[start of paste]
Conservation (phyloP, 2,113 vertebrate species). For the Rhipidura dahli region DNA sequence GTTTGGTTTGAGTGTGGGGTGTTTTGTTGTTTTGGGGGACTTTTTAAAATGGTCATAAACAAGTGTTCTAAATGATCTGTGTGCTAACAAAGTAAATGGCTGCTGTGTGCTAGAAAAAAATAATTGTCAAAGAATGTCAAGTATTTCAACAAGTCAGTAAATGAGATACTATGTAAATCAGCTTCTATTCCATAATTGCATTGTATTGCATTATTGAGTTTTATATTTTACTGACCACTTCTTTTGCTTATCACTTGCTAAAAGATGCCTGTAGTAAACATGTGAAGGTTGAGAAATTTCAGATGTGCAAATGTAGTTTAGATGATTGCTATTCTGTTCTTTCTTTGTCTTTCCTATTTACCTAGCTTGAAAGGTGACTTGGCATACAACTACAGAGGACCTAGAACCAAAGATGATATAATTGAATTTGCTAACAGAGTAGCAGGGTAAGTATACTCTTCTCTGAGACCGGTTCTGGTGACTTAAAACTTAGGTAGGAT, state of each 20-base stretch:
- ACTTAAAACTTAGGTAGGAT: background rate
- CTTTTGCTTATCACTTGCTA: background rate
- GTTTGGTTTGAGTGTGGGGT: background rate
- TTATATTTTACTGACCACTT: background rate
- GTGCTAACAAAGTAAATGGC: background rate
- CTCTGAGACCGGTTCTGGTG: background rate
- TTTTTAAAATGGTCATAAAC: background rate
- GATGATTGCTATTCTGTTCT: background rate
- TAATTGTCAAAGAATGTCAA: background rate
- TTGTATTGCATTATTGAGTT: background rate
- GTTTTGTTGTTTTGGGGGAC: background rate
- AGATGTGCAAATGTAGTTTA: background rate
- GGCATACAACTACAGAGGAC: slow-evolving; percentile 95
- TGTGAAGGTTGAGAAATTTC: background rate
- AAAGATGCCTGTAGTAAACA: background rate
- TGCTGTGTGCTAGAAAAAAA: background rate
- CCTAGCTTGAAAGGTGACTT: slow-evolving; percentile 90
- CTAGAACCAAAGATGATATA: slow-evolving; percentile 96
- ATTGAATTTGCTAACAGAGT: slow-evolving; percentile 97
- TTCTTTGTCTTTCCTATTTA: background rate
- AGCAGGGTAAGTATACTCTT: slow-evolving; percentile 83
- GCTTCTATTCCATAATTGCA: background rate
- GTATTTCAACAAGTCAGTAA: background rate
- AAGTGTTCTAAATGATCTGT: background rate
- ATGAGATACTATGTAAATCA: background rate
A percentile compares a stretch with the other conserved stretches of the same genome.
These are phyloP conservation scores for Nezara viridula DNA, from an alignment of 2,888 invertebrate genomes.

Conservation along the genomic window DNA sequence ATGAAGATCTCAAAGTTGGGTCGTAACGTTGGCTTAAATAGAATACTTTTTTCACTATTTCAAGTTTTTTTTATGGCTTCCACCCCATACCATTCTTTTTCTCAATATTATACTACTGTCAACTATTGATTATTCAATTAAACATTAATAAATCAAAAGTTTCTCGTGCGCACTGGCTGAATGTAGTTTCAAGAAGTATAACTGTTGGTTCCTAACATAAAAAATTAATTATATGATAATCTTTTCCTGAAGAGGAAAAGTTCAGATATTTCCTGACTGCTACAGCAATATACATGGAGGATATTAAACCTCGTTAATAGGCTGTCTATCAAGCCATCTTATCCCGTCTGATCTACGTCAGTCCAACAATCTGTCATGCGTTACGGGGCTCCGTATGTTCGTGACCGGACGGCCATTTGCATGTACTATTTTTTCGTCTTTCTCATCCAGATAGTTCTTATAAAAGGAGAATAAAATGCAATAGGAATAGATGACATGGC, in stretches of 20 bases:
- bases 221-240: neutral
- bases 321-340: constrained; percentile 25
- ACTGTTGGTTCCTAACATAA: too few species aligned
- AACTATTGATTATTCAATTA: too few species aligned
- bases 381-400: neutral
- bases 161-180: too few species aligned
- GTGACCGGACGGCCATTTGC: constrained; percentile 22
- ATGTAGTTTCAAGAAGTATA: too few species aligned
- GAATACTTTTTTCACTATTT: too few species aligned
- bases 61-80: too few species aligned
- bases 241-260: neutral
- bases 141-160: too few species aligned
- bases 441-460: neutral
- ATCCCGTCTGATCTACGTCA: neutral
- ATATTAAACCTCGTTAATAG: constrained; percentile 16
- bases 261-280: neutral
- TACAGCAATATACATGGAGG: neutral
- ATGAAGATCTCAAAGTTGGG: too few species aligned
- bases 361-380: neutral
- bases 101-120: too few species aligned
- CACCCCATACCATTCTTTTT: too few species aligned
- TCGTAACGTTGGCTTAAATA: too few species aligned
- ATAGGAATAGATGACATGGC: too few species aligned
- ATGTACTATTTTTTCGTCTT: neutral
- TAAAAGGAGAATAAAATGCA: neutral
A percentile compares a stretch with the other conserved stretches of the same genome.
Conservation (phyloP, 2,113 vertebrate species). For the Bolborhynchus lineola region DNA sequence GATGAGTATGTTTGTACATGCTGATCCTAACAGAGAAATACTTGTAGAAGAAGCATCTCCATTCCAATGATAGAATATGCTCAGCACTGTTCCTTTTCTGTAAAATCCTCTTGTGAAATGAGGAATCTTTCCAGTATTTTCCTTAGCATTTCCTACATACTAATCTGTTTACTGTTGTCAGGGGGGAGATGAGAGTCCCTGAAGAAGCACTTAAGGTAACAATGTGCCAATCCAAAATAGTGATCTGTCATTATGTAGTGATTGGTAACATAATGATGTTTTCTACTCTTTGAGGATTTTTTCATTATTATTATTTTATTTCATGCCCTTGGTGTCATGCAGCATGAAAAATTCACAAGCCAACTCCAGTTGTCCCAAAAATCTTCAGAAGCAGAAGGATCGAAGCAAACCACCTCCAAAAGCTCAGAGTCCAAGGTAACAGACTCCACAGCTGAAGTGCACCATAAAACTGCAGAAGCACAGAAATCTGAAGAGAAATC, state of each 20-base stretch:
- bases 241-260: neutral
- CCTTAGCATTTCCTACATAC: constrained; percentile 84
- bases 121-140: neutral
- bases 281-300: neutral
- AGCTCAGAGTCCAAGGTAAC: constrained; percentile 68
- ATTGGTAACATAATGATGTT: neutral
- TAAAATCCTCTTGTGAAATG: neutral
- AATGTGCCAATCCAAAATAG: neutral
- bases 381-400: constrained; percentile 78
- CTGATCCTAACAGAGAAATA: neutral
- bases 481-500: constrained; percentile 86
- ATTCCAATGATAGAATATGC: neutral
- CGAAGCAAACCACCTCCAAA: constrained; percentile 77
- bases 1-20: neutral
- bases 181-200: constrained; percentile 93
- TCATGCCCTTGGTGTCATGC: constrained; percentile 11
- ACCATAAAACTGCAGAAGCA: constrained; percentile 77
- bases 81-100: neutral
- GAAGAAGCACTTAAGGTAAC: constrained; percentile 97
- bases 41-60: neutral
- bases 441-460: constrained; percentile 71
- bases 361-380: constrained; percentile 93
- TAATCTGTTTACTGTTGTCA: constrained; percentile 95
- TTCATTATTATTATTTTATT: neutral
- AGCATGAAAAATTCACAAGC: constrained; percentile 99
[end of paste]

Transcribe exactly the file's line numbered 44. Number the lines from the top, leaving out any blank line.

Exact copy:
- ATATTAAACCTCGTTAATAG: constrained; percentile 16